A stupendous, timeless place, virtually untouched by humanity and its destructive forces. Here, it is the weather and winds that have carved the imposing, towering skyscrapers, so elegantly described by T.E. Lawrence as “vast, echoing and God-like…”
Wadi Rum desert is probably best known because of its connection with the enigmatic British officer T.E. Lawrence, who was based here during the Great Arab Revolt of 1917-18, and as the setting for the film that carried his name “Lawrence of Arabia”.
A maze of monolithic rockscapes rise up from the desert floor to heights of 1,750m creating a natural challenge for serious mountaineers.
Hikers can enjoy the tranquility of the boundless empty spaces and explore the canyons and water holes to discover 4000-year-old rock drawings and the many other spectacular treasures this vast wilderness holds in store.
Everywhere in this moonscape place of Wadi Rum, are indications of man’s presence since the earliest known times.
Scattered around are flint hand axes, while on the rocks at the feet of the mountains the names of ancient travelers are scratched. All around, there is emptiness and silence. In this immense space, man is dwarfed to insignificance.
From Amman: Head south on the Desert Highway or the more scenic Kings’ Highway. Allow around 4 hours for the journey if travelling on the Desert Highway or 6 hours travelling on the Kings’ Highway.
From Aqaba: From Aqaba, head north, the journey time is less than one hour.
There are many ways to explore this fragile, unspoiled desert retreat.
Serious trekkers will be drawn to Wadi Rum, with challenging climbs some 1750 m high, while casual hikers can enjoy an easy course through the colorful hills and canyons.
Naturalists will be drawn to the desert in springtime, when rains bring the greening of the hills and an explosion of 2000 species of wildflowers. Red anemones, poppies and the striking black iris, Jordan’s national flower, all grow at will by the roadside and in more quiet reaches.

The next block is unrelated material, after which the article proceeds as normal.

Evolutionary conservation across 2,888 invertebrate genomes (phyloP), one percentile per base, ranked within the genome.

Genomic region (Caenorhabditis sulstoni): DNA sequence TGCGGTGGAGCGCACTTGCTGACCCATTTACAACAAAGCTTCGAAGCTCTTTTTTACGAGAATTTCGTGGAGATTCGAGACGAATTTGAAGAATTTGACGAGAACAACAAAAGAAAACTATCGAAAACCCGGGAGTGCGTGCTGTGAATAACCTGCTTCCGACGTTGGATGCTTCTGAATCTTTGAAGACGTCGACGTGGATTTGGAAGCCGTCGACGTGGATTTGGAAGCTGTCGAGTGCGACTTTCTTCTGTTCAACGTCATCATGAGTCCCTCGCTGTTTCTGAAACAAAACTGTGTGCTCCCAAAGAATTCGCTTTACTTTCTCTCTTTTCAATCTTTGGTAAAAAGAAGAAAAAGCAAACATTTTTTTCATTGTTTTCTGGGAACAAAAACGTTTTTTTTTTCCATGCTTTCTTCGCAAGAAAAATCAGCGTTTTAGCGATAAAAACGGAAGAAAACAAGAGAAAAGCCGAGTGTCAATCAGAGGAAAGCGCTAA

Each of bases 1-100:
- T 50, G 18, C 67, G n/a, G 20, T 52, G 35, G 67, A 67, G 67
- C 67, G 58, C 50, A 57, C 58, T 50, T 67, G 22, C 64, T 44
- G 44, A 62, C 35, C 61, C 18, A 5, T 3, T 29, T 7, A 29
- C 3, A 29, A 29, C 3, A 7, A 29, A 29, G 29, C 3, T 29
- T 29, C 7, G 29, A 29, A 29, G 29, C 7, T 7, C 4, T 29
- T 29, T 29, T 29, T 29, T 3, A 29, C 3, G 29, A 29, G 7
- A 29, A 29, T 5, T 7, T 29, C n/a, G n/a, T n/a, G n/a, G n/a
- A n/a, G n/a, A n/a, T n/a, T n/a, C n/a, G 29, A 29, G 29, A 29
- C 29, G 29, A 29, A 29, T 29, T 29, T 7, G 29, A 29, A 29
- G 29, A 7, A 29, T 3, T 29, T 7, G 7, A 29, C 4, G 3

Wadi Rum is an ideal location for hiking, climbing and trekking. Except in summer months, climbing the Rock Bridge here is unforgettable.
4×4 Jeep tours and hot air balloon riding at dawn and in the late afternoon are feasible with previous arrangement. Camping, camel ride, Camel trips from the wadi to either Aqaba (several days) or Petra (about a week) may also be arranged..
The desert tribes, Huweitat and Mzanah, inhabiting Wadi Rum maintain the warm hospitality which characterizes genuine Arab culture. It would be difficult to resist their friendly invitation to share mint tea or cardamom-flavored coffee in their black tents. Enjoy the hospitality whilst sitting by the fire under a starry desert sky – an unforgettable experience.
Before reaching Wadi Rum, visitors will encounter the fort of the Wadi Rum Desert Patrol. The patrolmen are friendly, hospitable and will answer questions willingly over a cup of coffee.
Perfect ambassadors for their country, the men of the famous Desert Patrol wear perhaps the most beautiful uniforms in the Middle East: a long khaki dish-dash held by a bright red bandoleer, a holster with a dagger around the waist, and rifle slung over the back. The headdress is the traditional red-and-white checkered Kouffieh worn by the Bedouins of Jordan, but wrapped under the chin. The Desert Patrol operates out of an old beau guest-style police fort built in the 1930s.
Wadi Rum is a protected environment. Rare species of animals, small plants, and herbs can be found by the inquisitive traveler. Red anemones, poppies and the striking black iris, Jordan’s national flower, all grow at will by the roadside and in more quiet reaches. Herbal medicinal cures used for centuries by the Bedouins are found in the mountainous regions.
Wadi Rum is also a bird-watchers’ haven with its 110 recorded species. Vultures, buzzards, eagles and sparrows are a few to be seen by those looking skyward. Other interesting creatures to be found include the camel-spider, feared by local Bedouins for its ability to harm camels, however this spider is not dangerous to man.